In summation, reverb is a non-distinct sound, delay is a series of distinct repetitions where your sound isn’t modified, and echo is a series of repetitions where the sound changes over time.
Delay’s Place In Your Signal Chain
There’s no hard and fast rule with pedal placement, because some musicians like the interaction that certain configurations can cause. However, a lot of these interactions are very specific and limited in use.
When placed before a pedal, delay can cause a jump in output. A similar phenomenon occurs with other modulation effects (chorus, phase, wah, etc.). Because of this, delay is generally placed at the end of a signal chain (or before reverb, if you’re using a reverb pedal as opposed to reverb built into your amp).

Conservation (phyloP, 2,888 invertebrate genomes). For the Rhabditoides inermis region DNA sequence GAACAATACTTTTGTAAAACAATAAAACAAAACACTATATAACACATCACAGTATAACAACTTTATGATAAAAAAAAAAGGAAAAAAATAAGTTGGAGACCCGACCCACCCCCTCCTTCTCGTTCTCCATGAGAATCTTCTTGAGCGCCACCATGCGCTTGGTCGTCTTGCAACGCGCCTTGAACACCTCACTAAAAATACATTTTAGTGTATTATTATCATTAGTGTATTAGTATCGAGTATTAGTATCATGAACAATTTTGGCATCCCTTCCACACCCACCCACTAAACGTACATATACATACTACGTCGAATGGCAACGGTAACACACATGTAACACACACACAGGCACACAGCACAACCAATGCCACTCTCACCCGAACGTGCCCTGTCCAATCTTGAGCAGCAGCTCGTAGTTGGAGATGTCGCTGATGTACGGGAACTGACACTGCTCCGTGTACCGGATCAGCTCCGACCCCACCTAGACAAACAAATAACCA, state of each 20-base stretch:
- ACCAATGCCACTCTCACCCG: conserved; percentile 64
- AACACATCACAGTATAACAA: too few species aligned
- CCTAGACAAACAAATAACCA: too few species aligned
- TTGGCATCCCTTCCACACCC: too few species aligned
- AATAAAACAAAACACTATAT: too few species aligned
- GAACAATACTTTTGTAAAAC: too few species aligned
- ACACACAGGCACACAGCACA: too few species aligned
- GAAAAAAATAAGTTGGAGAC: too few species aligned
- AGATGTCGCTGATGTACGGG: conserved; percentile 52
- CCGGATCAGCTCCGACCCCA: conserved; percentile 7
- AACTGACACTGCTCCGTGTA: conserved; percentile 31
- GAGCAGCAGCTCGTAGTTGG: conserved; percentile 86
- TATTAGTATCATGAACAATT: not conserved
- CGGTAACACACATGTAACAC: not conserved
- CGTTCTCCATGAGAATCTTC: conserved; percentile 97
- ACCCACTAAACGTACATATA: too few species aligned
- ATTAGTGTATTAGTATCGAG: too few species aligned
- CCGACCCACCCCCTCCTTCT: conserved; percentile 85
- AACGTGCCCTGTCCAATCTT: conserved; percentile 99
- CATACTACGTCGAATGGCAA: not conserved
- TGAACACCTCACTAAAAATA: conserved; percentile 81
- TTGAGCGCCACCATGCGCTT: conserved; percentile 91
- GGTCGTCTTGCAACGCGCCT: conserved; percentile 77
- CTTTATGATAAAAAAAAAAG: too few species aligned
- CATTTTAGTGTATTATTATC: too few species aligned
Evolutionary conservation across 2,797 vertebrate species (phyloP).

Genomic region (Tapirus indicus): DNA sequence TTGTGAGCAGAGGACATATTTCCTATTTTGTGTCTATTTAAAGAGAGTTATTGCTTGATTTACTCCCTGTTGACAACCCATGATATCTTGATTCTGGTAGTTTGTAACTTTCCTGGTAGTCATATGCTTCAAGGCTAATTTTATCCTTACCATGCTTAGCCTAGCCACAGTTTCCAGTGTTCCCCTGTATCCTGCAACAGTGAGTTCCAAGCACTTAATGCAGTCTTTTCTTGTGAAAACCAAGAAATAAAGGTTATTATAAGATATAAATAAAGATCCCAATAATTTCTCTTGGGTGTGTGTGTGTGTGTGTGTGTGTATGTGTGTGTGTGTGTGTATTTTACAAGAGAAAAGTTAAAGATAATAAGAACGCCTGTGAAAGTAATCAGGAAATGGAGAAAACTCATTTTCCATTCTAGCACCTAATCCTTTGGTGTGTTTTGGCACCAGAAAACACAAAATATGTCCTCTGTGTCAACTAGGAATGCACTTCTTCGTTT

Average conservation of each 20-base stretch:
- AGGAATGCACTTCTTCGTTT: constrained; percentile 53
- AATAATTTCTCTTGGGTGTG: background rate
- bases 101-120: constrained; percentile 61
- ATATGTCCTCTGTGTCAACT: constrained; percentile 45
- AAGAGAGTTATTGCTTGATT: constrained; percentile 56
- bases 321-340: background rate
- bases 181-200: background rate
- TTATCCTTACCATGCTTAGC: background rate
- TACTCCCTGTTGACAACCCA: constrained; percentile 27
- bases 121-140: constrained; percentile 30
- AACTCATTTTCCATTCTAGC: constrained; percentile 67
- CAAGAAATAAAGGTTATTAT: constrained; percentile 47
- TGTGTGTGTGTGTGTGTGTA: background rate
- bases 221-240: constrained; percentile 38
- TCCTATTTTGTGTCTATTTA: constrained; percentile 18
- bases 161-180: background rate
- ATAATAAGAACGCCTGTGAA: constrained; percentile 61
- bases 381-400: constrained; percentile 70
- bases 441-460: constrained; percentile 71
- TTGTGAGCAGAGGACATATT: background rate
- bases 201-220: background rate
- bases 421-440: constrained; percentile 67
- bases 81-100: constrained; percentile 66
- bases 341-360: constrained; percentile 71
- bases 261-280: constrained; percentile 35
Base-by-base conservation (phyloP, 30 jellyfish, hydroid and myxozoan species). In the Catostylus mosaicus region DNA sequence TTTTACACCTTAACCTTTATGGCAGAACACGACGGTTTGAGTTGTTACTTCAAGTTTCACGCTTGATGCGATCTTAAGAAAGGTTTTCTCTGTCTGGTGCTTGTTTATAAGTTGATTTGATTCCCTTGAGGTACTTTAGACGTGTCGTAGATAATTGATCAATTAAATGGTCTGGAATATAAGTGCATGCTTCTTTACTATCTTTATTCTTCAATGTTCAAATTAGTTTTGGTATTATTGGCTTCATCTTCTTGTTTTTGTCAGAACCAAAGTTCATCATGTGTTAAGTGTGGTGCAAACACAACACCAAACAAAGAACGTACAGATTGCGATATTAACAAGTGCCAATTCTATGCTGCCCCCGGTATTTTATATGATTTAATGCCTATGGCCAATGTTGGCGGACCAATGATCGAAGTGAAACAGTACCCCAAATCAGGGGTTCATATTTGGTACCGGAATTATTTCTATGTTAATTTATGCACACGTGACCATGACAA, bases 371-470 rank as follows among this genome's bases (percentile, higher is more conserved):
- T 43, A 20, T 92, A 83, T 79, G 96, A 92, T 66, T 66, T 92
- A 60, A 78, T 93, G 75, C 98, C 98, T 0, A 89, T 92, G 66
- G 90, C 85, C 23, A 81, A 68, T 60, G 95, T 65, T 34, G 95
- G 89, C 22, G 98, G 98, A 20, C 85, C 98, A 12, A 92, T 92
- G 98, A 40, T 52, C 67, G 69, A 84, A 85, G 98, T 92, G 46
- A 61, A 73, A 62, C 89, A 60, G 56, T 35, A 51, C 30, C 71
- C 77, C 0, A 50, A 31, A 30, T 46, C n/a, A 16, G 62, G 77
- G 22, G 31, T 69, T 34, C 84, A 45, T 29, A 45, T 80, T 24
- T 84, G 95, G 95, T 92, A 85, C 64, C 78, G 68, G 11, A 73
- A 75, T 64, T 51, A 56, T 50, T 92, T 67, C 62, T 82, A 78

With that being said, never be afraid to experiment, just do so with the knowledge that your results are going to vary (and won’t always sound so hot!).
Best Delay Pedal Selection Methodology
We looked at all the delay pedals (excluding multi-effects and multi-modulation pedals) available from major online American retailers and put the 40 most promising on our short list for detailed examination - you can see them in the Music Gear Database. We then gathered information from experts and users via online sellers, forums, YouTube, blogs and major publications, and processed those data with the Gearank Algorithm to produce the Gearank scores out of 100 for each pedal - over 9,600 sources were processed. Finally, we selected the highest rated analog and digital pedals to recommend above. For more information about this process see How Gearank Works.